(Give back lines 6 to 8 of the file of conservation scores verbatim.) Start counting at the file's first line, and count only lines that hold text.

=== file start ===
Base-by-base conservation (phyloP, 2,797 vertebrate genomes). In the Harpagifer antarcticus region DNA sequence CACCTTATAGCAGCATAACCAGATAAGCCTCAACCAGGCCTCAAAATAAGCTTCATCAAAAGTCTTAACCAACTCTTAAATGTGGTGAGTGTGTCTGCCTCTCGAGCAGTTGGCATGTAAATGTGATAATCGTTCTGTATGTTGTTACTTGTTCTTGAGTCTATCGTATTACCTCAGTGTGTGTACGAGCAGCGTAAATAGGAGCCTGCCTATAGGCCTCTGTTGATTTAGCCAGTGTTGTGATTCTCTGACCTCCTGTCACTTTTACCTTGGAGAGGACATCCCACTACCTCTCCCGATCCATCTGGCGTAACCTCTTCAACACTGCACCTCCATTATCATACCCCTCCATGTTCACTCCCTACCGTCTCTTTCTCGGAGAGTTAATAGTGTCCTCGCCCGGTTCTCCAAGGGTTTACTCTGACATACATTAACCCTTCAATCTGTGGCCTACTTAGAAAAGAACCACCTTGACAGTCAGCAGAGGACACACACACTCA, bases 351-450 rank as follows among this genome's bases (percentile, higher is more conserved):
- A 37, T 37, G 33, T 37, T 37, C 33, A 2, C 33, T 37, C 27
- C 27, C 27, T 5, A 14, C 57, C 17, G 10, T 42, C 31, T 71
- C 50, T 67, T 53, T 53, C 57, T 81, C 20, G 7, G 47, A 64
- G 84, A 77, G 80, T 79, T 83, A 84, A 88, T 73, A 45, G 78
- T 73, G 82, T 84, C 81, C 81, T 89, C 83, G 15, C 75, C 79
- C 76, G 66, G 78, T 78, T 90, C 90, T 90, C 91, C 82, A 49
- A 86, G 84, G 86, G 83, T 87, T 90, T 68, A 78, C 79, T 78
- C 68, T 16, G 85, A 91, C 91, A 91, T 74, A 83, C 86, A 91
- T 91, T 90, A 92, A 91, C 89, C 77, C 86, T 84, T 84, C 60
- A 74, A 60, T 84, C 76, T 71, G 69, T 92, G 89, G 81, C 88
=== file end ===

- T 73, G 82, T 84, C 81, C 81, T 89, C 83, G 15, C 75, C 79
- C 76, G 66, G 78, T 78, T 90, C 90, T 90, C 91, C 82, A 49
- A 86, G 84, G 86, G 83, T 87, T 90, T 68, A 78, C 79, T 78